Bronski said he’s not surprised that high school boys did this skit because the same attitudes are routinely on display at Dartmouth and other schools. This is a clear manifestation of young boys absorbing a “rape culture” and thinking that rape is funny, Bronski said.
“We end up saying it’s not their fault and we can’t fix the culture,” Bronski said. “So we set up a paradigm where we never deal with the culture. Not calling it gang rape fits into it.”
While Campbell declined to discuss any details of the skits or clarify the distinction between “gang bang” and “gang rape,” he said in an interview this week he agrees that the school has work to do, calling it a “societal issue.”
“We as a school have said from the beginning that the skits were egregiously inappropriate,” Campbell said. “I am happy to do whatever I can to continue that conversation. If we as a society want to solve the problem, then we as a school need to be a part of it, but not just the school, the greater community, as well.”
But Campbell was clear to say that he doesn’t think he has “split hairs” or backtracked from his strong initial message to students condemning the skits.
“Our approach was to put in consequences that we felt were real and impactful. We did that,” Campbell said. “We’re working on addressing the skits and not the wording of the description of the skits.”
In the Merriam-Webster’s online dictionary, gang bang is defined as a “copulation by several persons in succession with the same passive partner.” The secondary definition is “gang rape.”
WISE’s Tassel said some may consider “gang bang” to include a woman’s consent, but she questioned whether a girl or woman truly would consent to that.
“It sounds one, violent,” Tassel said. “Two, it sounds like one person or a group of people is doing it to someone else, which means that she is an object.”
Others, such as Lizann Peyton, of Norwich, a former board member of WISE and a former Hanover High parent, said the important conversation is about why high school freshmen are joking about this scenario.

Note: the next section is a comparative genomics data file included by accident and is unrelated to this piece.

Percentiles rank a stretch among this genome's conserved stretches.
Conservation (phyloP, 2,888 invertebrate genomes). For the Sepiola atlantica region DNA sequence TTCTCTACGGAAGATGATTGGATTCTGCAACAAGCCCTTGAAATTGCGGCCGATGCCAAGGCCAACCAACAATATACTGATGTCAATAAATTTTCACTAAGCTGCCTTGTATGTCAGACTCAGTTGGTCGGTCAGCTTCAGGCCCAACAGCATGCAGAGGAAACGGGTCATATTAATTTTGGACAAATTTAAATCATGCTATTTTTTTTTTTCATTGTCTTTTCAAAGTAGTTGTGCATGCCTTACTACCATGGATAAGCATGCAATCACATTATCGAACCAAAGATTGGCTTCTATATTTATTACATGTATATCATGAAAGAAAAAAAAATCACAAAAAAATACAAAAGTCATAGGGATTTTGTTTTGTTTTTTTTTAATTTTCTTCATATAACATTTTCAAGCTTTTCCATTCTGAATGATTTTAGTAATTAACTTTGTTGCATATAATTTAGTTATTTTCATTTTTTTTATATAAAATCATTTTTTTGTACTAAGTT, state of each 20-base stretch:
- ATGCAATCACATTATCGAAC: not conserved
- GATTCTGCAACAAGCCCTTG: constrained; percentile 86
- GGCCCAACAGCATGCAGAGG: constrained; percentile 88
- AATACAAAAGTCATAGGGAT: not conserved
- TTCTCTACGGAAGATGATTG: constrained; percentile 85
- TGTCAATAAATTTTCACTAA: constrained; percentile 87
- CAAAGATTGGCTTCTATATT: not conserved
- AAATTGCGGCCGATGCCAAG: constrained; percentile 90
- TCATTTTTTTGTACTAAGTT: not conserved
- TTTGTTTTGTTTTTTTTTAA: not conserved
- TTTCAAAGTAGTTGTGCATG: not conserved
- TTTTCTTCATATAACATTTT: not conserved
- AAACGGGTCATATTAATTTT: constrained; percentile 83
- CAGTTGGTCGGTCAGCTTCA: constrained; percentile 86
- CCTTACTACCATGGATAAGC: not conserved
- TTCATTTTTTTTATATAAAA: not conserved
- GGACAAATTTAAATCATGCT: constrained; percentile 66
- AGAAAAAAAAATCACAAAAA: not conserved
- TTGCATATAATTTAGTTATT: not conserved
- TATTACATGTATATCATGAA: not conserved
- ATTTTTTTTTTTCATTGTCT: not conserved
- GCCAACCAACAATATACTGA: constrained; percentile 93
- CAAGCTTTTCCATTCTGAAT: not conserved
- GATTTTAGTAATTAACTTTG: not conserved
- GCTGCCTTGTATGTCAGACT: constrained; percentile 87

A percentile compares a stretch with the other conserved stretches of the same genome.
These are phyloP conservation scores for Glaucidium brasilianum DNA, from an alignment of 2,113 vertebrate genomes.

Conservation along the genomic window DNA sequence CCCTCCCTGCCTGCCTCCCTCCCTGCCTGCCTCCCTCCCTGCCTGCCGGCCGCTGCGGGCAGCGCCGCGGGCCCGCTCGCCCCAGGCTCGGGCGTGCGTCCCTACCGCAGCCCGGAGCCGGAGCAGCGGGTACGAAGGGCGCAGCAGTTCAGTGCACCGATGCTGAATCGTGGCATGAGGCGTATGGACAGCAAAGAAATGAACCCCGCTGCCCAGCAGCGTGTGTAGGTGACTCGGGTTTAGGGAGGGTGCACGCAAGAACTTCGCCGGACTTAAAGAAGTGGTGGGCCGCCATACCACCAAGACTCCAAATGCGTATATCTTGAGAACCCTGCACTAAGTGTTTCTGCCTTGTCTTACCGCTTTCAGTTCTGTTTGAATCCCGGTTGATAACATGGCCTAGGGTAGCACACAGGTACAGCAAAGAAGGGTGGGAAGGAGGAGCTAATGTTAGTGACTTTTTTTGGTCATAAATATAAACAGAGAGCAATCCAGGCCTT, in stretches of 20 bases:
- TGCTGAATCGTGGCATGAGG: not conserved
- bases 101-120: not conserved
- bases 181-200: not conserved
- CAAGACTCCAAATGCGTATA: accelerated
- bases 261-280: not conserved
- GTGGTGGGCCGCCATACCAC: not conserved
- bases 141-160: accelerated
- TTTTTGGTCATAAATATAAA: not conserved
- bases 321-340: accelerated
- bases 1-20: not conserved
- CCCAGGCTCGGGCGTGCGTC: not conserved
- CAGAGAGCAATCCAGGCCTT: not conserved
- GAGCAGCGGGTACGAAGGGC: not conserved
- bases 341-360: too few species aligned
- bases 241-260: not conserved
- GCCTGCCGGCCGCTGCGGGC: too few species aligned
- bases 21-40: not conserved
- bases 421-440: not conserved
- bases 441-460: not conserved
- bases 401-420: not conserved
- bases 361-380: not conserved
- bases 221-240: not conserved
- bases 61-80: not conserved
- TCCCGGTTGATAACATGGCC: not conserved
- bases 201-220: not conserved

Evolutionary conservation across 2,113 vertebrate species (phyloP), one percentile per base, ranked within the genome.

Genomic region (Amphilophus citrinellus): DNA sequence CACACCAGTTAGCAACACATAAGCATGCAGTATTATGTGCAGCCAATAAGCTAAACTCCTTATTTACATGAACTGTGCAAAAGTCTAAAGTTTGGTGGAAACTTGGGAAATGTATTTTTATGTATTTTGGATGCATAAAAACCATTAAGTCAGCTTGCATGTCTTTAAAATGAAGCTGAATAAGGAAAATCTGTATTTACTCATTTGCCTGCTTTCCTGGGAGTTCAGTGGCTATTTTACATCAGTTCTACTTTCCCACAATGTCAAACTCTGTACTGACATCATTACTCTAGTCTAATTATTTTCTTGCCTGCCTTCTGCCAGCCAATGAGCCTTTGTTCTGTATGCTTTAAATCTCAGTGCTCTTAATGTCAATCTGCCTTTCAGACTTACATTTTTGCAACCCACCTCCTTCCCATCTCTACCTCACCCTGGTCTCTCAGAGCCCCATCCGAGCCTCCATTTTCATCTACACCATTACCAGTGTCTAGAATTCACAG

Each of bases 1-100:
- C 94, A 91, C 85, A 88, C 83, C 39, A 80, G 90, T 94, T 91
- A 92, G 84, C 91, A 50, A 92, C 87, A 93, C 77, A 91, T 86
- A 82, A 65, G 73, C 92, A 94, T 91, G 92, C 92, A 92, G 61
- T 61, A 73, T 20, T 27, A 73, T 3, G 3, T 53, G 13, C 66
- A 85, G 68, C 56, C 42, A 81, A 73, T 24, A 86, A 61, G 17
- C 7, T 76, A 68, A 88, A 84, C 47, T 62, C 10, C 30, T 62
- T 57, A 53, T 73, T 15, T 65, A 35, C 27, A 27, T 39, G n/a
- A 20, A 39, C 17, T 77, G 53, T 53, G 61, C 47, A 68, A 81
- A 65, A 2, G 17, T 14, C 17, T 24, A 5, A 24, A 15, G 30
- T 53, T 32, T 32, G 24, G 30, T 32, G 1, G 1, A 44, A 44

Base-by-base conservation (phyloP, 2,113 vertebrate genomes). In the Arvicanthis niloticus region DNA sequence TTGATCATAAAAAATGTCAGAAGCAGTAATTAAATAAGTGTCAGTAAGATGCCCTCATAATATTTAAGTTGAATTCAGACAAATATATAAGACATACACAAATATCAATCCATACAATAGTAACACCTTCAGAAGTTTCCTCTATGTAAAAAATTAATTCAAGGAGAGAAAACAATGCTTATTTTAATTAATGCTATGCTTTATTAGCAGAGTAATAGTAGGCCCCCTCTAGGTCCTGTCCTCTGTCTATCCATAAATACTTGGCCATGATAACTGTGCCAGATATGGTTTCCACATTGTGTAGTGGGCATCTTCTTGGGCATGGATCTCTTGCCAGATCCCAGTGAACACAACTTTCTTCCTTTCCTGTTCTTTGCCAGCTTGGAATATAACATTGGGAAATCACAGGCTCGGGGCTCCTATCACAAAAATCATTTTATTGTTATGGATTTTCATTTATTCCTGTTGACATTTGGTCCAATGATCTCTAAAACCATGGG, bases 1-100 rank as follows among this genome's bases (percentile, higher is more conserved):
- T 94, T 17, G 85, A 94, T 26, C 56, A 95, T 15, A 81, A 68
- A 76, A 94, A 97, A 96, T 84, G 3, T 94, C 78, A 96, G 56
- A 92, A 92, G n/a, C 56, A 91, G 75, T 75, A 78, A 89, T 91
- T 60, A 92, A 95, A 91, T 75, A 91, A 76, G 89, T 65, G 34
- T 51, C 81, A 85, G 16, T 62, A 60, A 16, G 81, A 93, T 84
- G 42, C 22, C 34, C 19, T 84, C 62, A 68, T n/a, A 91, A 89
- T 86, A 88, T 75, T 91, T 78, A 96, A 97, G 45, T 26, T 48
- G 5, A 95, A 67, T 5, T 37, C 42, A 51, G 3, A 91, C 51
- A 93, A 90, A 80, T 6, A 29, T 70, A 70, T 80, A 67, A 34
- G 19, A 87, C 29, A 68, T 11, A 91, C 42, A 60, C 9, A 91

“I think we should stop talking about who said what right now and focus on why this scenario of a gang rape in our culture is even something that exists,” Peyton said. “I don’t think we should put any more energy into the wording. The issue is why is the paradigm of boys gang raping a girl even a reality? Why is it unfortunately a true reality in our society?”
The larger question, Peyton said, is whether men understand the typical woman’s lifelong concerns about her own safety.
“Why are we in a culture where one half of the population has to think about their own safety from a very young age because they just happen to be girls?” Peyton said.
Peyton said she thinks the schools are doing a good job of creating a respectful environment within their buildings. For example, WISE visits area schools, including Hanover High, to talk about how to identify sexual assault and how to intervene as a bystander. But Peyton said there needs to be a larger message in the broader community that says this type of behavior won’t be tolerated.
“Even if it’s just skits that objectify women, what is it about the system that keeps those behaviors in place from generation to generation?” Peyton said. “How do we raise teenage boys that will step in and stop a situation, whether it’s teasing or physical threat or anything between?”
Peyton suggested an exercise where men and women sit in a room together and ask how do they keep themselves safe on a daily basis. Most men won’t say anything, Peyton said, but women will likely have a long list of measures.
Campbell said the school has reached out to WISE and other organizations in the wake of the skits, and he’s been considering professional development for teachers that could help them impart those lessons.
Coaches have attended Positive Coaching Alliance training in the past, and Campbell said he plans to bring that program to the school for all coaches, athletes and parents. The program focuses on sportsmanship and healthy character formation.
Peggy O’Neil, executive director of WISE, said she understands that these young men probably thought they were being funny.
She suggested taking the spotlight off the football players and instead look at this as an opportunity for everyone to examine what passes for humor in our culture.
“We’re not helping young people understand the greater context and how benign activities have a role in really terrible societal issues,” O’Neil said. “It’s not funny because there’s a similarity of truth to it.”
Sarah Brubeck can be reached at email@example.com or 603-727-3223.